Motherhood; Costly But Strategic: Five Minute Friday

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photo courtesy of Twinkle Photo

I was recently able to share with my MOPS group some of my thoughts on motherhood and my inspiration came from a strange source; the story Biblical story of Abraham burying his wife. Surely, not an obvious connection.

But the part that spoke to me most was when Abraham insisted on paying full price for his wife Sarah’s tomb, before knew what that price was. This, to me, is a picture of motherhood. Some of us dreamed and planned for years before becoming mothers. For others it was a surprise and perhaps not an entirely welcome one. Yet none of us could be prepared for what becoming mothers would cost us. Motherhood is expensive not just financially but in terms of time, energy and often dignity

For me, it meant difficult pregnancies and deliveries. When I choose to stay at home that meant, culturally speaking, I lost my individual identity. Without a product to provide or a quantifiable service, or drawing a paycheck; I suddenly became ill defined. I was “just” a mom. Forever more I will be recognized, at least in part if not in whole, as a parent rather than a person with goals, dreams and aspirations of my own.

I had no idea all that being a mom would cost me and yet I agreed to it gladly and I would do it again (at least most days). But I am also working through the process of recognizing how my motherhood is a tool for my growth rather than a barrier to my development.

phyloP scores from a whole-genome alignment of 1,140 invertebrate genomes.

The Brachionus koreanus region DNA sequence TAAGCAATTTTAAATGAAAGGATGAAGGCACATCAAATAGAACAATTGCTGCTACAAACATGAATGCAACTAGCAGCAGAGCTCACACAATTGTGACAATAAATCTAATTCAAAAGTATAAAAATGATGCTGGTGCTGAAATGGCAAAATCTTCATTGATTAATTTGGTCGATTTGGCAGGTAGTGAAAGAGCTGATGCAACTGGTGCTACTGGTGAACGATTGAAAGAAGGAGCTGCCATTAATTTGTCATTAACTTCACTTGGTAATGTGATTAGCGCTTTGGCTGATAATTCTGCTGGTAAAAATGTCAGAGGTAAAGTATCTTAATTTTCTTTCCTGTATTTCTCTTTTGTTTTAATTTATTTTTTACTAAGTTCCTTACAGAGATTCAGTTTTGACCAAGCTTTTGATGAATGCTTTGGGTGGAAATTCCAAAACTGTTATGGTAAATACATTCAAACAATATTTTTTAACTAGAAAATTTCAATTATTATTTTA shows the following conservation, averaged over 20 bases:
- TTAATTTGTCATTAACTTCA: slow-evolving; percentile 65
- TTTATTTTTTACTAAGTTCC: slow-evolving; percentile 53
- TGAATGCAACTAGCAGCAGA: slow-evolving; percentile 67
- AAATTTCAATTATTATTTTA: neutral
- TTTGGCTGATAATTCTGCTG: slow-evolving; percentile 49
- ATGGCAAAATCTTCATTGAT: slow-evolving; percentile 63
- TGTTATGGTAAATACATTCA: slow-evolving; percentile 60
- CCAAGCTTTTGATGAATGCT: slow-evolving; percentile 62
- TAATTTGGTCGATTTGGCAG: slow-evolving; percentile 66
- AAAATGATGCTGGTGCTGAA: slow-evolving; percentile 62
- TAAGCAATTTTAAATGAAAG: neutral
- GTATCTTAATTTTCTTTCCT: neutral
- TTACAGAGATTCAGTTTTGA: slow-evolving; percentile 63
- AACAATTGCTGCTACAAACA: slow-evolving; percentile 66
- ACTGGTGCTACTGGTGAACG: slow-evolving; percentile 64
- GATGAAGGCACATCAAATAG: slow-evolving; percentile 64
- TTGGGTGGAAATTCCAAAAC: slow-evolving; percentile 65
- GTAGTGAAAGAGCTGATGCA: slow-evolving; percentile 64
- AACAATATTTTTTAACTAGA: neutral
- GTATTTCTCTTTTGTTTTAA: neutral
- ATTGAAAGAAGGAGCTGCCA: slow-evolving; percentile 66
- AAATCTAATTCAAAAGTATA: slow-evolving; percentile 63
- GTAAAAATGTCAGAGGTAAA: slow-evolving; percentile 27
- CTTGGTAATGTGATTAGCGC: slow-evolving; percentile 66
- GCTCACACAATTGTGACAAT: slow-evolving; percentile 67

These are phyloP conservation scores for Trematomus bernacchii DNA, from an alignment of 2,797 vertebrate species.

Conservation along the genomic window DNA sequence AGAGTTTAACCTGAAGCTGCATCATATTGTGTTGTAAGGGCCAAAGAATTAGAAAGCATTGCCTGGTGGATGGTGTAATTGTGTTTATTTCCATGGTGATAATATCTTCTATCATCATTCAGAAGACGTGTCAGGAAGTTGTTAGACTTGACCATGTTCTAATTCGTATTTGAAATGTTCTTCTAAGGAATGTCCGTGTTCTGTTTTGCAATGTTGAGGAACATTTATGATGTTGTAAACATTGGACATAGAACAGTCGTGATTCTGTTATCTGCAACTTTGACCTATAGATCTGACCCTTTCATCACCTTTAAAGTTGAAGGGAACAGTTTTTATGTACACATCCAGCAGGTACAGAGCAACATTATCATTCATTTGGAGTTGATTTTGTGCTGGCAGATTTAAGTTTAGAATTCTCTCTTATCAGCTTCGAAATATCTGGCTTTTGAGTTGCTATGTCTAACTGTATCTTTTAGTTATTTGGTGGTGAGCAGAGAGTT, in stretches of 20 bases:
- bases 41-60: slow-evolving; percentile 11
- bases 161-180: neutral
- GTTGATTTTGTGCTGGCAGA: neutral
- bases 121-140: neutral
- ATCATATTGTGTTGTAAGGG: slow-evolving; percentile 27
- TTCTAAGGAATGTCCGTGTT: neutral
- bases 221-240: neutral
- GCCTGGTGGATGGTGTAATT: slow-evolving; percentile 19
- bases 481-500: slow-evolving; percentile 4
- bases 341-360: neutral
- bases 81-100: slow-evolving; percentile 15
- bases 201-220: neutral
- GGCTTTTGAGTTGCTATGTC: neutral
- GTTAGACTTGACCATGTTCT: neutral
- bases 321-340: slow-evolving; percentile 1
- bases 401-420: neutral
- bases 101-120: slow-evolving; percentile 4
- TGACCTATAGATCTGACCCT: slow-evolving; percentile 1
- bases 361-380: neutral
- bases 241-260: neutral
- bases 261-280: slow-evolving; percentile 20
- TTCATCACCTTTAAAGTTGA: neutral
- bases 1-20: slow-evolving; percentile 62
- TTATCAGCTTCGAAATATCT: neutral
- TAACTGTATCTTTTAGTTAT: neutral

Another detail I love from Abraham’s story is that he buried his wife facing the land of the promise, the land where his descendants would thrive and become a great nation. He made a strategic choice, looking to the future. I believe parenthood is a strategic thing as well. Some of it is our own strategy, to carry on our values, culture and genetic material. But I believe that much of it is an act of God.

 

The Bible says God places us into families and I firmly believe that our children are part of God’s strategy. No matter how our families are formed, whether through birth, adoption, blending with remarriage or otherwise; it is part of God’s deliberate plan. Our children are not ours by accident. But rather with great intention, both for us and for them.

On those days when I feel most ill equipped, I try to remember that as hopeless as I feel at this job, I was intended to be their mother. That as the Lord Almighty was numbering my days, he saw fit to give me these children. Which means he will also provide me the strength I need to bring them up and help them to become who they are supposed to be.  They are also part of my own redemptive process as I am molded and shaped into the person I am supposed to be. Because I am never “just a mom” but being a mother can be a crucial asset for growth in all the other parts of me and reaffirm to me who I am.

(Full disclosure: I was on a roll today and wrote for longer than five minutes. I hope you enjoyed it anyway).

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Raising My Olive Branches: Five Minute Friday

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Photo Credit: Furumaru via Compfight cc

Today’s writing prompt is Bloom.